Q. Aluminium corrodes in moist air but it is widely used for making cooking vessel and other cutlery. Explain.

Answer :

Aluminium does corrode with the formation of thin layer of aluminium oxide sticking to the surface. This layer of aluminium oxide is non-reactive and thus protects the metal underneath from further damage.

Prevention of Corrosion :

Corrosion of metals can be prevented by the following methods:

  • Barrier protection: In this method, the surface is coated with some impermeable layer such as paint or oil greasing to prevent the access of damp air.
  • Electroplating: The surface is coated electrolytically with a metal which will not be oxidised easily. e.g., electroplating of nickel, chromium, tin etc., on articles to be protected.
  • Sacrificial protection: In this case coated metal gets corroded in preference to the one which is protected. For example, iron sheets are coated with zinc (Galvanisation). Here even if the coating gets punctured, zinc will be preferentially oxidised.
  • Cathodic protection: This is the most elegant method. The metal to be protected (say an iron tank) is made the cathode either by connecting to external power source or to a more active metal like magnesium.

Galvanisation : It is a method of protecting steel and iron from rusting by coating them with a thin layer of zinc. The galvanised article is protected against rusting even if the zinc coating is broken, because even if the coating gets punctured, zinc will be preferentially oxidised.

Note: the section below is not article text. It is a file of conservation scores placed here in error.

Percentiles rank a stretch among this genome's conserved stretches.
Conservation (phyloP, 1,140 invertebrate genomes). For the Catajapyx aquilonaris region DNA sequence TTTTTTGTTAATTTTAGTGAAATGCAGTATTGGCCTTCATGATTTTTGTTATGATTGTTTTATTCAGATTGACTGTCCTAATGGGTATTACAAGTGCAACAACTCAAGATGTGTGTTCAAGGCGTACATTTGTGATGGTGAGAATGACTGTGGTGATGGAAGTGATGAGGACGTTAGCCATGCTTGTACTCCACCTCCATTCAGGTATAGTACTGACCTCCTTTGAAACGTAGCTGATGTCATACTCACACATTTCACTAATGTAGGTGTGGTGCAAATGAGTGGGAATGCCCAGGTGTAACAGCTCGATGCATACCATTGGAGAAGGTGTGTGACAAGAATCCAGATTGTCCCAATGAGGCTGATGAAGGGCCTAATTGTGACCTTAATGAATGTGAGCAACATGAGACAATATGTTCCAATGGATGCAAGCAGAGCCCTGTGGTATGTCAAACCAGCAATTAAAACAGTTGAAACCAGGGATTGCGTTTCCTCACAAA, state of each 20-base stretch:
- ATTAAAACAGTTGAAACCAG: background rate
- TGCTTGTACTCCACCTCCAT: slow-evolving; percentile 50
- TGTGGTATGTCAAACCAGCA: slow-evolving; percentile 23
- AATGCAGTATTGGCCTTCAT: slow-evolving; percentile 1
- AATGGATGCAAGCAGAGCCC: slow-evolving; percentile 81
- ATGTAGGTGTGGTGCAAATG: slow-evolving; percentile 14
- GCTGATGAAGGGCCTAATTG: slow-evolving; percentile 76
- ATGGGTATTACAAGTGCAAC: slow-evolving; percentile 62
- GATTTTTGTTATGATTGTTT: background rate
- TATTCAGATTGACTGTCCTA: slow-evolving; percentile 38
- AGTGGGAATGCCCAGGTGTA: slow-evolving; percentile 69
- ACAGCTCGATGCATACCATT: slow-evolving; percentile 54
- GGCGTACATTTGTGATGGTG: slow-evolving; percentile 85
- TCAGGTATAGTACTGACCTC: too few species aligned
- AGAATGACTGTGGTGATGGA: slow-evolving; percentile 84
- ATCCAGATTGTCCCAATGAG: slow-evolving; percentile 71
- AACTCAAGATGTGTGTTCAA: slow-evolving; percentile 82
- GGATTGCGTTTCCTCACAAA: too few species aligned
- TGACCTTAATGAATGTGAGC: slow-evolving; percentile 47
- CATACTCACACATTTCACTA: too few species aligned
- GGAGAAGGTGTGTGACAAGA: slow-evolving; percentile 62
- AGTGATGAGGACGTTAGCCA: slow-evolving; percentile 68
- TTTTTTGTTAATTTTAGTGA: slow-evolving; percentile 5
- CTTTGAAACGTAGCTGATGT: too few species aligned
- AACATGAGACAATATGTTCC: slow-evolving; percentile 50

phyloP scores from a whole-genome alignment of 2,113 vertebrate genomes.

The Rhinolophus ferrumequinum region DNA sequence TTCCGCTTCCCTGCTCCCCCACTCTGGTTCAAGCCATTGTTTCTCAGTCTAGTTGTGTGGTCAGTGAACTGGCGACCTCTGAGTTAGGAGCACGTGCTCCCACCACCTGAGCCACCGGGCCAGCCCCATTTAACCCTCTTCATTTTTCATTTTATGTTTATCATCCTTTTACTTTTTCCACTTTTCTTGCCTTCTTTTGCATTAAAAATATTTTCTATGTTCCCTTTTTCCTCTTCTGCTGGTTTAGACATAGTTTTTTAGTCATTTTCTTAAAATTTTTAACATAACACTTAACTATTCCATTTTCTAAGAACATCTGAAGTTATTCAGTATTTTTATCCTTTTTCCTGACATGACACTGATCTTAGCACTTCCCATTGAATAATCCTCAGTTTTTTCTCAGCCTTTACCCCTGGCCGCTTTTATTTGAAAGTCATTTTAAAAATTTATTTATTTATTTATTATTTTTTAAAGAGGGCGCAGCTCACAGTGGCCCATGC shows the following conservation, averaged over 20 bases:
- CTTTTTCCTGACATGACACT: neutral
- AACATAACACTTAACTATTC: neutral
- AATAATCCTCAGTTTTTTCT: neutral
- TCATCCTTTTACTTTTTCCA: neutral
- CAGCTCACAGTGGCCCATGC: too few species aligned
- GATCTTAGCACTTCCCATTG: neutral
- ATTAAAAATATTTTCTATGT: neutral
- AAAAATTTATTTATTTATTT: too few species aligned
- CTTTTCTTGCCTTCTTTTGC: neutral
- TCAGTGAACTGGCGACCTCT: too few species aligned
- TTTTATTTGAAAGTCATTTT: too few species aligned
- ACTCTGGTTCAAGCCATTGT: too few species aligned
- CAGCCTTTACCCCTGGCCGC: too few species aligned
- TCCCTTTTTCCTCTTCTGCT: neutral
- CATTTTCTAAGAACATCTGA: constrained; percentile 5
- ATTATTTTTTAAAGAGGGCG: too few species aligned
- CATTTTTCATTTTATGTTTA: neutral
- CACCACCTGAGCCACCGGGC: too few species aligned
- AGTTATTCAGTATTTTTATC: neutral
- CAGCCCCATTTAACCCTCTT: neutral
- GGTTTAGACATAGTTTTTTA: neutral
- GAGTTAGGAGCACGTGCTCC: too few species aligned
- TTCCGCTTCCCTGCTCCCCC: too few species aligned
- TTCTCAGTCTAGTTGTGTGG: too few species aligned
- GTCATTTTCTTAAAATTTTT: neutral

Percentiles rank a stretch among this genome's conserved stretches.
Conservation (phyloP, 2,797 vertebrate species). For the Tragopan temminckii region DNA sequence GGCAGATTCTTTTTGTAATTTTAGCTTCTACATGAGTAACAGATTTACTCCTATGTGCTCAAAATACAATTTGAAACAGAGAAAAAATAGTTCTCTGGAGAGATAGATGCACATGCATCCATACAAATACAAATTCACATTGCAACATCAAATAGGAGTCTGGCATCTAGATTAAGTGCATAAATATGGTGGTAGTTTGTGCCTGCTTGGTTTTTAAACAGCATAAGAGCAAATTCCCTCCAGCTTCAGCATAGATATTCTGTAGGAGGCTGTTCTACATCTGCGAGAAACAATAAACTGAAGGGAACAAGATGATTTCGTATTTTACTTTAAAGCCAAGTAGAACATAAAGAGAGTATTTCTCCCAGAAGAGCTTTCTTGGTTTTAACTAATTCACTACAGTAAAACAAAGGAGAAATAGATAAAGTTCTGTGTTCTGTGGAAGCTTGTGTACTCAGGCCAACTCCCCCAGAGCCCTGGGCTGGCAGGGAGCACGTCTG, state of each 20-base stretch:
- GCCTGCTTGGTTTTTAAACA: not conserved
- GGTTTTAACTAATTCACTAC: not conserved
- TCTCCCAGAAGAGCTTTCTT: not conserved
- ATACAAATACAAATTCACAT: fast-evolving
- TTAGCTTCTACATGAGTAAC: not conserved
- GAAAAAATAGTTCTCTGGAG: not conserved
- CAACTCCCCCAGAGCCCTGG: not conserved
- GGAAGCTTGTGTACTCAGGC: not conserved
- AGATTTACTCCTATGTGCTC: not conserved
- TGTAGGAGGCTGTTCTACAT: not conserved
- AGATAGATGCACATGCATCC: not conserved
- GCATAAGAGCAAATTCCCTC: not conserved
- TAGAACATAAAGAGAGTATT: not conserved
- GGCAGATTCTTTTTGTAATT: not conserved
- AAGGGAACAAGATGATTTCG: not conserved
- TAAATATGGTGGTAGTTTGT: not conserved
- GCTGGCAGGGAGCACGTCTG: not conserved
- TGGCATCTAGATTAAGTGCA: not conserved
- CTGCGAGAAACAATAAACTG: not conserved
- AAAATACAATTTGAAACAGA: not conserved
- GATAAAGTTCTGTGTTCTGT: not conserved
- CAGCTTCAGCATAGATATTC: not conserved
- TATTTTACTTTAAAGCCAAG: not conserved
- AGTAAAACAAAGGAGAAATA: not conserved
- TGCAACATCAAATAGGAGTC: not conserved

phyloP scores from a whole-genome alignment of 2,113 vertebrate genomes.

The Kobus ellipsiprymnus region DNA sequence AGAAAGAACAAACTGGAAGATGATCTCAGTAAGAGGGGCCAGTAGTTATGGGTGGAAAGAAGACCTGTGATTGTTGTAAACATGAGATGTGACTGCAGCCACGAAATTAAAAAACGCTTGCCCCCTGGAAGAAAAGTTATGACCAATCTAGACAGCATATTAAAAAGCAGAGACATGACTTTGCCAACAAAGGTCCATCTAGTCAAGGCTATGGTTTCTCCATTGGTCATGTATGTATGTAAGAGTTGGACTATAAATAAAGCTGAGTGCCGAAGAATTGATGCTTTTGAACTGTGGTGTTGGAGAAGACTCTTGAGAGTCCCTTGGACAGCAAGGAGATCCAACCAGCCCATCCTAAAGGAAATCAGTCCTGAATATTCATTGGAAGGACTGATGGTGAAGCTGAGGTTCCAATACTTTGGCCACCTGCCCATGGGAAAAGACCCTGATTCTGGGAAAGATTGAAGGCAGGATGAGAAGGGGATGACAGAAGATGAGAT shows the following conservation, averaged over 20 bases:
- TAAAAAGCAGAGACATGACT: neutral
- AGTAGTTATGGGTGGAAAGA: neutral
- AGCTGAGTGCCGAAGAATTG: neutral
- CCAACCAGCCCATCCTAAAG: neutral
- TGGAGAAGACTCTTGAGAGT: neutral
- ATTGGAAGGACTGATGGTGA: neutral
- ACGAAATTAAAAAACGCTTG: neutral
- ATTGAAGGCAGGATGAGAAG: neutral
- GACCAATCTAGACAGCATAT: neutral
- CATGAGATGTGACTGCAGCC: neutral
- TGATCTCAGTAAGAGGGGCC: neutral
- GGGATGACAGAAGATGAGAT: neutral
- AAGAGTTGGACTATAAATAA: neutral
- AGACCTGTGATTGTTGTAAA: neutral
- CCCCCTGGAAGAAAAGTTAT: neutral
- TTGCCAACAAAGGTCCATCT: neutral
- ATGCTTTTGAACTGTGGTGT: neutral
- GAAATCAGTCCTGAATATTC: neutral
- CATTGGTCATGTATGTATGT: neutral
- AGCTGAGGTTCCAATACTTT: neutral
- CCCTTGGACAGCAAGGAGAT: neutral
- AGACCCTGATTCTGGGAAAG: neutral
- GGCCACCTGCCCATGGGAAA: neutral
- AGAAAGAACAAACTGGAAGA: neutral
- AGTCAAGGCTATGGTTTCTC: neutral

Method of improving the properties of a metal :

Alloying : The process of alloying is a very effective method for improving a metal's properties. By using this technique, we can obtain the desired properties.

An alloy is a homogeneous mixture of two or more metals, or a metal and a nonmetal.

  • Properties of any metal can be changed if it is mixed with some other substance.
  • The substance added may be a metal or a non-metal.
  • It is prepared by first melting the primary metal, and then, dissolving the other elements in it in definite proportions. It is then cooled to room temperature.

Examples :

Iron : Iron is the most widely used metal. But it is never used in its pure state. This is because pure iron is very soft and stretches easily when hot.

  • If iron is mixed with a small amount of carbon (about 0.05 %), it becomes hard and strong.
  • When iron is mixed with nickel and chromium, we get stainless steel, which is hard and does not rust.
  • Thus, if iron is mixed with some other substance, its properties change.

Gold : Pure gold, known as 24 carat gold, is very soft. It is, therefore, not suitable for making jewellery. It is alloyed with either silver or copper to make it hard.

In India, 22 carat gold is used for making ornaments. It means that 22 parts of pure gold is alloyed with 2 parts of either copper or silver.

Know This :

In alloy, if one of the metals is mercury, then the alloy is known as an amalgam. The electrical conductivity and melting point of an alloy is less than that of pure metals.

  • Brass, an alloy of copper and zinc (Cu and Zn), and bronze, an alloy of copper and tin (Cu and Sn), are not good conductors of electricity whereas copper is used for making electrical circuits.
  • Solder, an alloy of lead and tin (Pb and Sn), has a low melting point and is used for welding electrical wires together.